The authors investigated anticipatory postural adjustments in persons with unilateral stroke using external perturbations. Nine individuals with stroke and five control subjects participated. The electromyographic activity of 16 leg and trunk muscles was recorded. The onsets of muscle activity during the anticipatory phase of postural control were analyzed. The individuals with stroke did not show an anticipatory activation of leg and trunk muscles on the affected side; instead, the muscle onsets were seen after the perturbation, during the balance restoration phase. However, an anticipatory activation of muscles on the unaffected side was seen in individuals with stroke, and it was observed earlier compared with healthy controls (p < .05). The individuals with stroke showed a distal to proximal order of anticipatory activation of muscles on the unaffected side. The outcome of the study provides a basis for future investigations regarding ways of improving balance control in people with stroke.
Etem Curuk, Yunju Lee and Alexander S. Aruin
Mohan Ganesan, Yun-Ju Lee and Alexander S. Aruin
The use of a footrest while performing activity in standing is frequently associated with improvement of a user’s well-being however no information exists on the role of a footrest in improving postural stability. The aim of the study was to evaluate the effects of using a footrest in postural control. Twenty healthy young volunteers were tested using three experimental conditions: standing with two feet on the force platform and standing on the force platform when one foot was placed on a 15 cm footrest positioned in front or laterally. The mean and root mean square distance, range and velocity of the center of pressure (COP) were calculated in the anterior-posterior (AP) and medio-lateral (ML) directions using the force platform data. The COP displacements in AP and ML directions increased in conditions of standing with one foot placed on the footrest regardless of its location. Standing with eyes closed increased COP displacements further. The outcome of the study suggests the importance of using COP measures for evaluation of postural stability and provides additional information needed for optimization of working conditions involving standing with a footrest.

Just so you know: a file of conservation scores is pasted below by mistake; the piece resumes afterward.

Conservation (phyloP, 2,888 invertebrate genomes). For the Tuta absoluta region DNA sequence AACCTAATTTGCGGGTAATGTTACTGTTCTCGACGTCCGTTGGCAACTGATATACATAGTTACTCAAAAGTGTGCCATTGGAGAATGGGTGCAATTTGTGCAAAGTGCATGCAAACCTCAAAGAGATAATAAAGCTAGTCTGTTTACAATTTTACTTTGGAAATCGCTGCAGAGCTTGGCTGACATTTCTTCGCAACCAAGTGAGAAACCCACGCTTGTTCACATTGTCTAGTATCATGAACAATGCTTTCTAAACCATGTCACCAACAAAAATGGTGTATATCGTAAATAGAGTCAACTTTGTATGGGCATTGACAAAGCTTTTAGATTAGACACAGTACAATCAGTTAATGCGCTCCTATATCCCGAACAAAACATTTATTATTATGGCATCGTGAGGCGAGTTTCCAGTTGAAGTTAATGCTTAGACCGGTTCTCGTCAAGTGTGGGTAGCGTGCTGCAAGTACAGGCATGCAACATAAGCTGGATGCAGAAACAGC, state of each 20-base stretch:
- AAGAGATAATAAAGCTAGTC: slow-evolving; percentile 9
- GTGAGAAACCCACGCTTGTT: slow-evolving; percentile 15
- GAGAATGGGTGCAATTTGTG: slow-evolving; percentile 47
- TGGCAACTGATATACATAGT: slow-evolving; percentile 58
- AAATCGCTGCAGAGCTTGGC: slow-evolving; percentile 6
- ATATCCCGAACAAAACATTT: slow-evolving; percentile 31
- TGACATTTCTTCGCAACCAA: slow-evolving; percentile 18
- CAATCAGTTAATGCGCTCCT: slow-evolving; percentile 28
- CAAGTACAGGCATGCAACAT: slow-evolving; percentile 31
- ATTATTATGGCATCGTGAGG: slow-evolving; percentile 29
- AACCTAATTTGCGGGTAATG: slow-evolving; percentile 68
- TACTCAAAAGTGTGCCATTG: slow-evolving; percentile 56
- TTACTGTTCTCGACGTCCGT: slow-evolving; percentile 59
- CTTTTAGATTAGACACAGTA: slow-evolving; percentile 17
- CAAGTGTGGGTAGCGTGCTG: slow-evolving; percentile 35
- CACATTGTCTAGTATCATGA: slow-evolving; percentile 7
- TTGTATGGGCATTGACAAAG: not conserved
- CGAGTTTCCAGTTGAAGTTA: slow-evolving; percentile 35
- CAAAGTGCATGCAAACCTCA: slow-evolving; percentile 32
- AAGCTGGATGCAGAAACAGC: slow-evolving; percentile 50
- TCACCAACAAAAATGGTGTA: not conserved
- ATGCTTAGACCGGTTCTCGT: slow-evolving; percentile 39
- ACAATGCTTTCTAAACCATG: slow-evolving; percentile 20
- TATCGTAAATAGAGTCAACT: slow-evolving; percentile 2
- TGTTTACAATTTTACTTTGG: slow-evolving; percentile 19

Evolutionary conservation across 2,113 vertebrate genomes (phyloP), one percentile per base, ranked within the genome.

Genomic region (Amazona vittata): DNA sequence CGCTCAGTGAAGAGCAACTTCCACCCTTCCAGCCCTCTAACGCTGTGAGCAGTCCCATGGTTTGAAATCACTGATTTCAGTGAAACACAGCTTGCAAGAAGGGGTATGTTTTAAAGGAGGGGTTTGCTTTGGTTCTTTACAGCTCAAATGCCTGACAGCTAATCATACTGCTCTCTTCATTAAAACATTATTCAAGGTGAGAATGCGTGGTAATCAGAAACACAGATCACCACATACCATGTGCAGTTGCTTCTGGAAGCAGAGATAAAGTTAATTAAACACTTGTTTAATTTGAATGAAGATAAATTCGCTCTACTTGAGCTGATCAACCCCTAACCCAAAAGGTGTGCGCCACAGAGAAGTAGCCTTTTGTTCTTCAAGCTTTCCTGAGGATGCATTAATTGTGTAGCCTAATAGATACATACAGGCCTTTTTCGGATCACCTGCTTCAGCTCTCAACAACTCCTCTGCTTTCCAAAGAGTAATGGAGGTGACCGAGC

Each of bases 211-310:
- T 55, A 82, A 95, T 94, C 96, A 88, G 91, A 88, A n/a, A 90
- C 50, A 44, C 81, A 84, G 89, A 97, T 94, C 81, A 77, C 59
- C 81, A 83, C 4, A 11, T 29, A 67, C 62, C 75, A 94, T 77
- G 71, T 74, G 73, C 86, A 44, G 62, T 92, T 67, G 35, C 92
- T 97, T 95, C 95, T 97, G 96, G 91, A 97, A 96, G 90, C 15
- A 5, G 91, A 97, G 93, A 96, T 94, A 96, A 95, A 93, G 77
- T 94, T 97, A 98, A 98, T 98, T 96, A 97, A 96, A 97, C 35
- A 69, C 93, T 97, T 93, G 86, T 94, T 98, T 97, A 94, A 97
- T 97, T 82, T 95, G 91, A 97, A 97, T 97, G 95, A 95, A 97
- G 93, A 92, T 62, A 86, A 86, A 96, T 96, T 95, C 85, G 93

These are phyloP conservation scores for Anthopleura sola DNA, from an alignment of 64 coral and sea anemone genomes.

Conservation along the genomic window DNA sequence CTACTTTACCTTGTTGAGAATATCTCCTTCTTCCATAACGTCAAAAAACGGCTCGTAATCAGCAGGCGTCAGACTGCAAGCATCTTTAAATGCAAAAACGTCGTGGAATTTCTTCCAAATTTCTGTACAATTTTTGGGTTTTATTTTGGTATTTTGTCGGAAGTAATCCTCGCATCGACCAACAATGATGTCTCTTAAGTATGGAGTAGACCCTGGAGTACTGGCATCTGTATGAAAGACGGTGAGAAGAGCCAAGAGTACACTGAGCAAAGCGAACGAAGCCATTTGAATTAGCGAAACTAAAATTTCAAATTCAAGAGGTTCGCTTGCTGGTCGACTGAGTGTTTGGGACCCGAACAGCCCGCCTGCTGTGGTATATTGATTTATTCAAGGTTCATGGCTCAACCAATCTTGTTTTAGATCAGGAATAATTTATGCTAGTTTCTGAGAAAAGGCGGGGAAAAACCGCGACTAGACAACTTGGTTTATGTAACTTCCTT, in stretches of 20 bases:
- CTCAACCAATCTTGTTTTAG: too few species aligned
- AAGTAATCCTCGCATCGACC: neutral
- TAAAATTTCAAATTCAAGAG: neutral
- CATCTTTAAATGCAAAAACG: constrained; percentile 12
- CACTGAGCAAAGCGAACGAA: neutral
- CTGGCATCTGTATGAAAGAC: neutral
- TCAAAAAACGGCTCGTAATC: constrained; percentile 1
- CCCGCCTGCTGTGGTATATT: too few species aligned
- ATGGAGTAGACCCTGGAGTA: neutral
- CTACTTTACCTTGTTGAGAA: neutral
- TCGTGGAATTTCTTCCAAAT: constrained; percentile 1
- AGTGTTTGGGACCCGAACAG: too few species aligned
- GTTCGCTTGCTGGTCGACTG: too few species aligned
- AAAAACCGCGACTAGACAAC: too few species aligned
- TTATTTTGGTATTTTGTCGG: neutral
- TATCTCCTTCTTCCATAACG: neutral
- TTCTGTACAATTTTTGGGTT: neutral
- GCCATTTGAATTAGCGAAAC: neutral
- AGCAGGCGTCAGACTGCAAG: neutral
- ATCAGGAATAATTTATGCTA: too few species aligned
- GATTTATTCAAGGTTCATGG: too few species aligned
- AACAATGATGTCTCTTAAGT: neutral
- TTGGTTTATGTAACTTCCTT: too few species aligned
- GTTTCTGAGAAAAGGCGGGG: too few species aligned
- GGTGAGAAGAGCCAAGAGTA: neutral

Leyre Gravina, Frankie F. Brown, Lee Alexander, James Dick, Gordon Bell, Oliver C. Witard and Stuart D.R. Galloway
Omega-3 fatty acid (n-3 FA) supplementation could promote adaptation to soccer-specific training. We examined the impact of a 4-week period of n-3 FA supplementation during training on adaptations in 1RM knee extensor strength, 20-m sprint speed, vertical jump power, and anaerobic endurance capacity (Yo-Yo test) in competitive soccer players. Twenty six soccer players were randomly assigned to one of two groups: n-3 FA supplementation (n-3 FA; n = 13) or placebo (n = 13). Both groups performed two experimental trial days. Assessments of physical function and respiratory function were conducted pre (PRE) and post (POST) supplementation. Training session intensity, competitive games and nutritional intake were monitored during the 4-week period. No differences were observed in respiratory measurements (FEV1, FVC) between groups. No main effect of treatment was observed for 1RM knee extensor strength, explosive leg power, or 20 m sprint performance, but strength improved as a result of the training period in both groups (p < .05). Yo-Yo test distance improved with training in the n-3 FA group only (p < .01). The mean difference (95% CI) in Yo-Yo test distance completed from PRE to POST was 203 (66–340) m for n-3 FA, and 62 (-94–217) m for placebo, with a moderate effect size (Cohen’s d of 0.52). We conclude that 4 weeks of n-3 FA supplementation does not improve strength, power or speed assessments in competitive soccer players. However, the increase in anaerobic endurance capacity evident only in the n-3 FA treatment group suggests an interaction that requires further study.